‘I Have an Enormous Belief in London’: Frieze Dealers Make Their Case in the Fair’s Early Hours as Brexit Looms and Galleries Flirt With Paris
Major sales were reported, but also major questions about how to set a course in the future.
For the past three years each edition of Frieze London has had the specter of Brexit haunting the aisles, forcing the dealers and collectors at England’s most important fair to consider whether the art market will survive leaving the European Union. But in the last two editions, the status of Brexit was still a bit abstract. No more: When collectors arrived for the first Frieze London VIP preview day Wednesday morning, the Halloween deadline was looming weeks away and prime minister Boris Johnson had adopted as an official slogan “Get Brexit Done.”
In the months leading up to Frieze, several galleries started making moves that showed just how seriously they were taking the threat of Brexit. David Zwirner announced that he would be opening a gallery in Paris, stating clearly that “Brexit changes the game.”
“After October, my London gallery will be a British gallery, not a European one,” he said. “I am European, and I would like a European gallery, too.”
And when Frieze attendees jostled to the front of the line to the tent at Regent’s Park Wednesday, news got out that White Cube, which is so tied to the rise of the YBAs it’s practically synonymous with the the phrase “London gallery,” would be opening an office and viewing space in Paris. In the booth, director Mathieu Paris (real name) said that the space would be on the Avenue Matignon, putting it close to the French outposts of powerhouses such as Gagosian and Christie’s.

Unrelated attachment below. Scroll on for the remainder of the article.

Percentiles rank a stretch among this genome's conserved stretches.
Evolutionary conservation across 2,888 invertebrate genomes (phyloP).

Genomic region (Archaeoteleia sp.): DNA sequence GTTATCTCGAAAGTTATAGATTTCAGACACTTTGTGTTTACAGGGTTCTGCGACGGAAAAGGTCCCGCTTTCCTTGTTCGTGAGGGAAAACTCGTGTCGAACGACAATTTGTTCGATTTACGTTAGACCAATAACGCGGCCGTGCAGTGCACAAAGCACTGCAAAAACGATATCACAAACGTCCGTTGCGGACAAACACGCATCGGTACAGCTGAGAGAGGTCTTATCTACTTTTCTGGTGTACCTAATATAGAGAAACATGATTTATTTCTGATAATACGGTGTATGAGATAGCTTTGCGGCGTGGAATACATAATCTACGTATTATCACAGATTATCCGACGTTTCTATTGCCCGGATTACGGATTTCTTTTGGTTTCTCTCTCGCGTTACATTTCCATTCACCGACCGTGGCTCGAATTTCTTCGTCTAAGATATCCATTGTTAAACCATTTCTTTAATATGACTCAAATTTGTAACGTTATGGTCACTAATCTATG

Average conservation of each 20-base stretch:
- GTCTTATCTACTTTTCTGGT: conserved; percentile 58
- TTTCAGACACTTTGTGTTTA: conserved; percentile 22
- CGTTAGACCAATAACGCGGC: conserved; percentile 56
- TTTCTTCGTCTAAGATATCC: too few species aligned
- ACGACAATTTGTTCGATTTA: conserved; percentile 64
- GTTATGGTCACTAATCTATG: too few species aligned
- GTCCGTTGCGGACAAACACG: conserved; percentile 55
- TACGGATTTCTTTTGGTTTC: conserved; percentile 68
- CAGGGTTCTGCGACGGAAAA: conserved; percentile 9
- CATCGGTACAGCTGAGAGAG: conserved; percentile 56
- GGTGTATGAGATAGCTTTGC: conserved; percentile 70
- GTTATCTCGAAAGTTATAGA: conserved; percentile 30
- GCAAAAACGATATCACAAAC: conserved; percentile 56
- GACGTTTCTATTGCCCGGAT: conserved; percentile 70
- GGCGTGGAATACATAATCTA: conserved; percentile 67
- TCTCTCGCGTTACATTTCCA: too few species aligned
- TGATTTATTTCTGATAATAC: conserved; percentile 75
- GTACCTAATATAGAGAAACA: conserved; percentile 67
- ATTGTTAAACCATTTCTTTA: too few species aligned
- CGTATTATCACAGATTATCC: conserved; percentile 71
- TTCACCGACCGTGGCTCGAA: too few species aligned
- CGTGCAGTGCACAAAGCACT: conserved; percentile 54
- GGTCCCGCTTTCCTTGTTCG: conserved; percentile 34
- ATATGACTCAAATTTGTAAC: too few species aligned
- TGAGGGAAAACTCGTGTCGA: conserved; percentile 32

What’s more, later that same day, a report said that Pace was looking to open a space in Paris as well, though it’s unclear if they have a location. Pace CEO Marc Glimcher declined to comment.
Business as Usual?
And yet, even as Uber riders are subjected to radio ads advising Brits on how to prepare for the pull-out, things did not seem so apocalyptic inside the tent—in fact, dealers reported that sales were steady, with several larger galleries pre-selling enough work to sell out early. When word reached me that Gagosian had sold its entire booth of eye-catching neon yellow paintings by Sterling Ruby, for $325,000 each, the fair had been open for ten minutes.
And not all galleries are looking for alternatives to Britain. Like White Cube, Sadie Coles is one of the city’s most important galleries, so I asked Coles if she, like White Cube, was thinking of hedging the Brexit ordeal by opening a continental outpost in, say, Paris. The answer was an emphatic no.
“I’m looking to open another gallery in London,” Coles said. “I have an enormous belief in London. I’m a Londoner. My parents are Londoners. It’s a survivor of a city. Whatever happens, we’ll get through it.”